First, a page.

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Here is my boat trailer with the side guides. I have them adjusted so there is about 1/2" between them and the boat. I have the bunks on the trailer adjusted so they are between the ribs on the bottom of the boat. I back the trailer into the water so the front of the bunk is level with the water. I then just idle in until the keel touches the front roller. Then I just throttle up until the boat touches the winch stand. I then hook up the winch strap to the bow eye and pull out. The angle of the boat sides and the side guides put the boat in the center of the trailer every time. That  works very well for my boat trailer combo. I also have those glide sticks on my bunks that help greatly with loading and unloading.

boat1.jpg

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You have the trailer too deep. I just got rid of a PT 170 and had the same problem the first couple of times. I judged my trailer depth by looking at the step in front of the trailer wheels. I only needed about an inch over the step and it would go on strait every time. It is a little confusing seeing how little of the bunk is actually in the water because it only leaved about 2 ft of bunk in the water. I dont have to do it with the new boat but that was the only way I could get my tracker to load strait.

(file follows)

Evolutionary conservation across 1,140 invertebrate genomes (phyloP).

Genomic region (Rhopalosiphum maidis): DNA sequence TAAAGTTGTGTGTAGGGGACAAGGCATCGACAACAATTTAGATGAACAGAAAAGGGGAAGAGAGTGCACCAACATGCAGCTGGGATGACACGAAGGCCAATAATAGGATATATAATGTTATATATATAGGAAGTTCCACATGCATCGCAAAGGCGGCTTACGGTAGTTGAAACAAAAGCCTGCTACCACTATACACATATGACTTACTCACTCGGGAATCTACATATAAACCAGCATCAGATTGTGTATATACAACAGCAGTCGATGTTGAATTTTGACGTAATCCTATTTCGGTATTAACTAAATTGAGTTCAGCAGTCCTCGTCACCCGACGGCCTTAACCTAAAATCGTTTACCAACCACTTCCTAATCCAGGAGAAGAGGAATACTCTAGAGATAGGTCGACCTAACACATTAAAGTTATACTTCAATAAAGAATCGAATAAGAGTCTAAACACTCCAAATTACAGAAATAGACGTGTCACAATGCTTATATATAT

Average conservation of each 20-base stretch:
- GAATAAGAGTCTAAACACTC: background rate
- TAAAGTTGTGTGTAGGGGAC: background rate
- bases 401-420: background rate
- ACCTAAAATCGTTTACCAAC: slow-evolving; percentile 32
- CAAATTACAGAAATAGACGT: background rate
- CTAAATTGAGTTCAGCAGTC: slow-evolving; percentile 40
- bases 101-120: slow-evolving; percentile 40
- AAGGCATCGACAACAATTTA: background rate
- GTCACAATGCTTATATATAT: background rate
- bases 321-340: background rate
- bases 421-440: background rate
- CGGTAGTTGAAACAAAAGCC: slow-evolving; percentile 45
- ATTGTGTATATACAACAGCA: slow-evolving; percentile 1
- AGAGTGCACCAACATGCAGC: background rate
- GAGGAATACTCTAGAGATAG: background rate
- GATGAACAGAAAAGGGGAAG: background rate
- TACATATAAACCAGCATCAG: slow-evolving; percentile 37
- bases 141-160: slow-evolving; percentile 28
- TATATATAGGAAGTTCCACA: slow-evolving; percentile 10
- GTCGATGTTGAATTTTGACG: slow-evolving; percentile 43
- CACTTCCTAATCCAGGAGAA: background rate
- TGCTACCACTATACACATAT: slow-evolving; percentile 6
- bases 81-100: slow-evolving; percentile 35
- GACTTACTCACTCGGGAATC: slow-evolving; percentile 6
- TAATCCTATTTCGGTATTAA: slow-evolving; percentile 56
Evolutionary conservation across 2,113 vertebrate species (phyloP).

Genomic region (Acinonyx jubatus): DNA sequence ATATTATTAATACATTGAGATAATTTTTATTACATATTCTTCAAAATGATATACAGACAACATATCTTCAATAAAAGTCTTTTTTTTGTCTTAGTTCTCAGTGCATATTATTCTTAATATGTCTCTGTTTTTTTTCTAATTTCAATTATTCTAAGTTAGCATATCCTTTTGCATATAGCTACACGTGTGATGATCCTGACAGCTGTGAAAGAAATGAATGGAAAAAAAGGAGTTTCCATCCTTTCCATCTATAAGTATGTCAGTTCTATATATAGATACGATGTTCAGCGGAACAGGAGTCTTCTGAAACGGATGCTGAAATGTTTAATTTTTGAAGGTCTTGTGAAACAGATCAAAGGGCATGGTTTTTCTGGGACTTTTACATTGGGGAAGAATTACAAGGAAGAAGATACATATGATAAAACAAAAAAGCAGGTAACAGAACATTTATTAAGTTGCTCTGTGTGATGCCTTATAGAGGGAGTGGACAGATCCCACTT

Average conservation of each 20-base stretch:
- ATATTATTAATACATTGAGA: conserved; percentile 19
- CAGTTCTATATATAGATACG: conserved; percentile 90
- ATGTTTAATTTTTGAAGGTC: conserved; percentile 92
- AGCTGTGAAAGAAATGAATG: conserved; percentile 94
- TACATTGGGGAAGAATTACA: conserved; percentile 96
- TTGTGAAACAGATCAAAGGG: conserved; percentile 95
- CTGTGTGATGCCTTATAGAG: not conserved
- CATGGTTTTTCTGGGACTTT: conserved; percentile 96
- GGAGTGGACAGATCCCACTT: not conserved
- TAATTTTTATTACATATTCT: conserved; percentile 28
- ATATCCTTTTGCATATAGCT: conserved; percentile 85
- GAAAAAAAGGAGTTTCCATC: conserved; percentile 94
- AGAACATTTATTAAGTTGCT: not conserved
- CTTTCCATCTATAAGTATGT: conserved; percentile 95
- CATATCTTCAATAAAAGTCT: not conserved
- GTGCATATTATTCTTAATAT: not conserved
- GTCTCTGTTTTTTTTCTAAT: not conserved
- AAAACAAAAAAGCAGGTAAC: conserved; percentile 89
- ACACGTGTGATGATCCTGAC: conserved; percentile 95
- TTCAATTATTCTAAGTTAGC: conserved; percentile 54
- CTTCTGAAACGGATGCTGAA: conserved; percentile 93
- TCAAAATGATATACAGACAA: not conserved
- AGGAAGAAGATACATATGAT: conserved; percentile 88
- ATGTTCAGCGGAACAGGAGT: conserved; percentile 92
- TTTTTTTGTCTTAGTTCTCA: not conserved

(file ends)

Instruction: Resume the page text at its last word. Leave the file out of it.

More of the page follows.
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Thanks for all the replies.  Today I tried it with just about 1/4 of the bunks in the water.  I also sat in the middle seat, which whether it affected the actual loading or not, it is clearly obvious how much the boat leans to one side when I am in the driver's seat.  

Anyway, I pulled up straight on the trailer and centered (mostly).  I didn't power load it all the way to the winch stand but it went much better than before.  Thanks again for all the info.

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I have a Tracker PT175 as well and have experienced the same problem as you on certering on the bunks, especially when loading in current on a river.  I've been wanting to install some kind of side guides on the trailer to help center the boat on loading, but just haven't had the time/money/motivation to get it done yet.  When I don't get it on there straight, I just go ahead and pull it out of the water and see where the hull strakes on the bottom are sitting.  Usually I can get in on straight enough that the strakes are sitting on the bunks (sometimes they're just off on the other side) and by pushing on the aft quarter and rocking the boat I can get it to slide over on the bunk and the strakes to drop down in between ther bunks (where they're supposed to be for proper alignement).  I'm not a big guy by any stretch of the imagination (5'9", 170lb) and I can get it to slide over just by myself.  So that's what I do in the interim until I can get some side guides installed.  Hope that helps.